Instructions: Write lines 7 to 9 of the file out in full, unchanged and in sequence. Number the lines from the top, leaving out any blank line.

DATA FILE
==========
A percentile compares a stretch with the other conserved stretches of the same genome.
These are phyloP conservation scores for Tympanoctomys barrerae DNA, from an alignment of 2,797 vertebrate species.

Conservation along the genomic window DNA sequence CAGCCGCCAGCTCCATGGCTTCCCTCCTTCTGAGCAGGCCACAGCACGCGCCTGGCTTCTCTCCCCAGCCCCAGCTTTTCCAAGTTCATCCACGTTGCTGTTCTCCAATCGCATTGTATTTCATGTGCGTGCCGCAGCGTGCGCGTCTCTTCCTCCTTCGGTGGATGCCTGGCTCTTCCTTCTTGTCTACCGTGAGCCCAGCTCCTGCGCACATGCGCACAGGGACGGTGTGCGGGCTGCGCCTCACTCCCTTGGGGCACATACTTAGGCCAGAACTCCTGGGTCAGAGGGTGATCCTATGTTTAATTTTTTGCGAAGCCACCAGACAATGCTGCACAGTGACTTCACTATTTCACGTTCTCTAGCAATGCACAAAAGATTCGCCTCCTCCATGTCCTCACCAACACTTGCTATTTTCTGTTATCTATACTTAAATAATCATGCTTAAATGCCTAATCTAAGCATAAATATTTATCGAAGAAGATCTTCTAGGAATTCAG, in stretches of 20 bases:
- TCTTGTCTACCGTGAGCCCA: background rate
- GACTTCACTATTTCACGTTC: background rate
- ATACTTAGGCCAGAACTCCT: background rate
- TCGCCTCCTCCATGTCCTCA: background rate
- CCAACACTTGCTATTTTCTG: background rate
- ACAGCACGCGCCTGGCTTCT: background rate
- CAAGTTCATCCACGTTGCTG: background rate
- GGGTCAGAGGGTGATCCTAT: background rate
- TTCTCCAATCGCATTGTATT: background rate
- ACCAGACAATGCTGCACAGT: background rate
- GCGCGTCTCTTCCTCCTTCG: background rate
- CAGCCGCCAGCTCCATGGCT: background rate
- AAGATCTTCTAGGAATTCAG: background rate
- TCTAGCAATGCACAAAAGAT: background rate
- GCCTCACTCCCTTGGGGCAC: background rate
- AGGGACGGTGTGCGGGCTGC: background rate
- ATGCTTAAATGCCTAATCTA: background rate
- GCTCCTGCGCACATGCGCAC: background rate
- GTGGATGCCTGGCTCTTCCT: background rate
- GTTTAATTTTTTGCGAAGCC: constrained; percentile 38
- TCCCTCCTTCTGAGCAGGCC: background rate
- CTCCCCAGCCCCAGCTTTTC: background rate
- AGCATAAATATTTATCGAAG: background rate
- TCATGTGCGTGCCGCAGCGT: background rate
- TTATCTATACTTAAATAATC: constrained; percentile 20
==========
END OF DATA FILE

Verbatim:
- TCGCCTCCTCCATGTCCTCA: background rate
- CCAACACTTGCTATTTTCTG: background rate
- ACAGCACGCGCCTGGCTTCT: background rate